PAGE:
Jeff Keller: Releasing the Past

Written by Jeff Keller, Positive-Thoughts, October 24, 2014 – | Thanks to Awakening Daily.

Do you condemn yourself for things which you did–or failed to do–in the past?  Everyone does this at some point.  However, if you want to lead a successful and productive life, it is imperative that you release the past and not blame yourself for events which have already transpired and which cannot be changed.

Ask yourself this question:  has “beating yourself up” about the past ever helped you or made you feel better?  If the answer is “no,” I hope that you will make a commitment to stop this self-defeating behavior.

The successful person takes this approach:  learn from past mistakes and make adjustments in future behavior.  The strategy of berating yourself for past conduct solves nothing and only serves to lower your self-esteem.  You create a vicious cycle where negative experiences and negative feelings are reinforced, which leads to more negative outcomes and more negative feelings.

You are not going to change one bit of your past.  It’s gone.  Learn from your past experiences and move on.  You did the best you could given your awareness and understanding of your options at the time.  This does not imply that your conduct was praiseworthy; however, you will gain nothing from self- condemnation, except feelings of misery and inadequacy.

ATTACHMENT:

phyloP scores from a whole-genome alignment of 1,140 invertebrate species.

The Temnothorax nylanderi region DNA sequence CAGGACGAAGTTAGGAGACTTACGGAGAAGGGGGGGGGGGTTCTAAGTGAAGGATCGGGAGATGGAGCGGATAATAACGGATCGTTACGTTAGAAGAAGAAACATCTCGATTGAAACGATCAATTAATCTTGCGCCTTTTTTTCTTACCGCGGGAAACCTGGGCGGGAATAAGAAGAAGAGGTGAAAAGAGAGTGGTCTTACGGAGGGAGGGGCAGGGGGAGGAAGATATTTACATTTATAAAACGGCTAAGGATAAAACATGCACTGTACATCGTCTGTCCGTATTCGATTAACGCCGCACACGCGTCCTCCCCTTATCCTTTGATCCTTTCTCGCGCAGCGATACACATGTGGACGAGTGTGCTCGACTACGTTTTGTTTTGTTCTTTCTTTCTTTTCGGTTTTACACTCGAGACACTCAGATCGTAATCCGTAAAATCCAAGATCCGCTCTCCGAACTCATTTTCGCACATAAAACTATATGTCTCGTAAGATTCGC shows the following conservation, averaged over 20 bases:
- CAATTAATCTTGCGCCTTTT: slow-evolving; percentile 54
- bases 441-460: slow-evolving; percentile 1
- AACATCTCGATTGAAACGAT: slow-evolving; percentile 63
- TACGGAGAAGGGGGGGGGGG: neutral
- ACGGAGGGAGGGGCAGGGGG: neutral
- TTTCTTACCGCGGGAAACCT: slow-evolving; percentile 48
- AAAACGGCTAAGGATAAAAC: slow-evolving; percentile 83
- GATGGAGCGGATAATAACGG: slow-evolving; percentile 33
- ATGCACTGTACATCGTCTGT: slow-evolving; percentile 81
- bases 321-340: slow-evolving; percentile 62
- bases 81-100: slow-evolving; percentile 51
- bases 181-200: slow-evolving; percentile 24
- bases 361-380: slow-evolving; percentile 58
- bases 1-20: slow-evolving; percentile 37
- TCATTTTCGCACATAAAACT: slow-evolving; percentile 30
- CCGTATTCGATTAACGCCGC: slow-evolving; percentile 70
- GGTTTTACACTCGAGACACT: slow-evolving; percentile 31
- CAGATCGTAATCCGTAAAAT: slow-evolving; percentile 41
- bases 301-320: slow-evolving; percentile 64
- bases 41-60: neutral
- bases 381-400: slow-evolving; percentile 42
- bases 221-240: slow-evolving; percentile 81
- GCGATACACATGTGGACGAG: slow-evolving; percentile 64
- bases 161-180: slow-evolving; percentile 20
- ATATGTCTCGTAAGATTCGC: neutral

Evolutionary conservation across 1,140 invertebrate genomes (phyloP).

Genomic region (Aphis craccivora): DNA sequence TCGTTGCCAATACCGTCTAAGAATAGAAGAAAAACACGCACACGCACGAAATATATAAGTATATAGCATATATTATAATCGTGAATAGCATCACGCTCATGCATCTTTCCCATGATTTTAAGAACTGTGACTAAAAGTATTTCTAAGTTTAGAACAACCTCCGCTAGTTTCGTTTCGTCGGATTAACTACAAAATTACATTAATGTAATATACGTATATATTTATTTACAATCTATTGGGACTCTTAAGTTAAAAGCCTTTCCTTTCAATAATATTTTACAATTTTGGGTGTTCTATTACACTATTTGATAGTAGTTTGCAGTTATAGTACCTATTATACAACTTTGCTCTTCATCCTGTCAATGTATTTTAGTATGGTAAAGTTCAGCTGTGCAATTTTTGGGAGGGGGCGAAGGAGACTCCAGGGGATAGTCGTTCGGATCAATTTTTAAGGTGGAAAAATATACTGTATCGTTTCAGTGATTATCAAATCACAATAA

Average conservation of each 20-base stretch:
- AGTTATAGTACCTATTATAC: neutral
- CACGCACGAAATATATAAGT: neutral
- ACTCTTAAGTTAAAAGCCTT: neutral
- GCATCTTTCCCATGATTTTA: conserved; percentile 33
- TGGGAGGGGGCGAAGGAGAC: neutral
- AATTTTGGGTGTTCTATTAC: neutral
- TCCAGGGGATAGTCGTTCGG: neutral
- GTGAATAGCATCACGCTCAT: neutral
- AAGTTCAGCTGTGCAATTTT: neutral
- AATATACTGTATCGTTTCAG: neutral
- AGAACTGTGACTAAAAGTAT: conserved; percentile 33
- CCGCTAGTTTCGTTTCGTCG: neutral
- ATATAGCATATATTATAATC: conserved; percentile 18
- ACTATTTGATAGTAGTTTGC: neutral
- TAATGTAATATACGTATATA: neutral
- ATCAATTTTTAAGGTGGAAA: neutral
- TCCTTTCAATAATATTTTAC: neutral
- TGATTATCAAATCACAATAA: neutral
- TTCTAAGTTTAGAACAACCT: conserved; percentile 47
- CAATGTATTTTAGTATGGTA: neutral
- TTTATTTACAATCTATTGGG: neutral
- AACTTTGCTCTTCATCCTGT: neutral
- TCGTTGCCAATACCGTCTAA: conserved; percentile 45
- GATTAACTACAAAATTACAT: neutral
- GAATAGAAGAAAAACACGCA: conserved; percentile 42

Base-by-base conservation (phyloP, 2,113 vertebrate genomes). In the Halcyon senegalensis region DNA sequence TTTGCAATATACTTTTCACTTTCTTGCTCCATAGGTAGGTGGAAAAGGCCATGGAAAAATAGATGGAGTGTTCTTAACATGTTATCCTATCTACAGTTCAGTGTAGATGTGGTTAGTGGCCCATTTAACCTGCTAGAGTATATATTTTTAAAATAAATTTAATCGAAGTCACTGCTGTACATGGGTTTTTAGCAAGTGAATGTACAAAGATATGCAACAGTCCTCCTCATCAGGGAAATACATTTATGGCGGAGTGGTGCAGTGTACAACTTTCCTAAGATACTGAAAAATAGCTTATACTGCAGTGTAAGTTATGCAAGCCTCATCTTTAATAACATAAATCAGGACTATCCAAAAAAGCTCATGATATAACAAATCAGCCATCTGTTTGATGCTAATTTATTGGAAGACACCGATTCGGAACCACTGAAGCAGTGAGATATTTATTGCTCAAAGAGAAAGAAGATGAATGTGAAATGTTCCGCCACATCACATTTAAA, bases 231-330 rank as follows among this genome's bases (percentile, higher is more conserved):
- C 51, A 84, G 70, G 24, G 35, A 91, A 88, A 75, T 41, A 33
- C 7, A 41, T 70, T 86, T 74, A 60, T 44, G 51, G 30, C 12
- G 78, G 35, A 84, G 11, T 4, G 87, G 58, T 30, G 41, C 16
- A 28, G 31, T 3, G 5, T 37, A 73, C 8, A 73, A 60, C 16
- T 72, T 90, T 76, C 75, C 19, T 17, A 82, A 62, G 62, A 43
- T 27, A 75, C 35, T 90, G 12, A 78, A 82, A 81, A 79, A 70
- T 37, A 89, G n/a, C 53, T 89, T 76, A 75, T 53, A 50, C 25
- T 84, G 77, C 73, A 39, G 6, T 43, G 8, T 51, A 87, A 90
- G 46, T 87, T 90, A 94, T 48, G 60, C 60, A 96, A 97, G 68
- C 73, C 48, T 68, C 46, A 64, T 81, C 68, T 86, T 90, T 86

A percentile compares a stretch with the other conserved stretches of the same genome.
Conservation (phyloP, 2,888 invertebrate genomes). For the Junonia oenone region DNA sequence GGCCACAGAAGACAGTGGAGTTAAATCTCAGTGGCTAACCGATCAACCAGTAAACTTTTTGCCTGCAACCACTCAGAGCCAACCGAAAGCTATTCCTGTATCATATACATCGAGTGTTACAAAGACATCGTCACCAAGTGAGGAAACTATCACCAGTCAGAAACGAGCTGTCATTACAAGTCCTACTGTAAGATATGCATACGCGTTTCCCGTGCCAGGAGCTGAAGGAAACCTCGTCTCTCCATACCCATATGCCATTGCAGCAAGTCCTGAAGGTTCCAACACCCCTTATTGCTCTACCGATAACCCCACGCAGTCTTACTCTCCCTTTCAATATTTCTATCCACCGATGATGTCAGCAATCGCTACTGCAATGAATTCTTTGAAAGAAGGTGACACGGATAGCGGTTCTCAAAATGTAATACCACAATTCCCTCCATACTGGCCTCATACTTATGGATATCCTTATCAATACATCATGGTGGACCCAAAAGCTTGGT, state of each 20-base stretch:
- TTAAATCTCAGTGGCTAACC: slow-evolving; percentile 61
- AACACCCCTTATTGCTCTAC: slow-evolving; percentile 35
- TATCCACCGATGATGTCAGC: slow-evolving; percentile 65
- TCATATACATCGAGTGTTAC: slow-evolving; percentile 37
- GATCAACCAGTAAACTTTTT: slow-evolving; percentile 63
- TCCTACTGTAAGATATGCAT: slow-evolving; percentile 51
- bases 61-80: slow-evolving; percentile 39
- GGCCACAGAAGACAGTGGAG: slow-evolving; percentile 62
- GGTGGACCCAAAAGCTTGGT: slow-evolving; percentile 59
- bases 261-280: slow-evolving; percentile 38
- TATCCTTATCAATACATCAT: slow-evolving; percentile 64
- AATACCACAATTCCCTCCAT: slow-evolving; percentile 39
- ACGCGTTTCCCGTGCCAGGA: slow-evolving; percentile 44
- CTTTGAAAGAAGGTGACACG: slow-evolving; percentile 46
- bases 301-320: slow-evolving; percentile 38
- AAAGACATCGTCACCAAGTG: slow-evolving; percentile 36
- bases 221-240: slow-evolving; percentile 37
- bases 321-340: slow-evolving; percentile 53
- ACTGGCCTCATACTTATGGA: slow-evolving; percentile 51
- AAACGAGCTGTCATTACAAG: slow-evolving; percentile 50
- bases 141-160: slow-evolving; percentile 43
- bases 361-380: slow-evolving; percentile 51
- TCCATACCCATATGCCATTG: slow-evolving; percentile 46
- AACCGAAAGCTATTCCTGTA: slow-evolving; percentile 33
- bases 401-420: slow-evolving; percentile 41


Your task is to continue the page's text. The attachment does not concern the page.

If you have done something in the past which you can do something about, then by all means take action.  If you have been unkind to someone, offer a sincere apology.  If you failed to fulfill a promise which you make, take steps immediately to fulfill that promise.

If you insist on dwelling in the past, I suggest that you focus on your past successes.  Visualizing and thinking about past successes is an excellent way to build confidence and self-esteem.  What you think about is what you become.  Therefore, when you concentrate on your successes, you help to create future successes.

When you find yourself starting to dwell on past negative experiences, immediately halt and remind yourself:  “There is nothing I can do now which will change what happened.  I learned a valuable lesson and will act in a more constructive manner next time.” 

You see, regardless of what you have done–or failed to do–the only sane approach is to accept it and move forward.  The successful individual does not waste precious mental energy dwelling on past events which cannot be changed.  Instead, he or she uses past mistakes as learning experiences and springboards to future successes.


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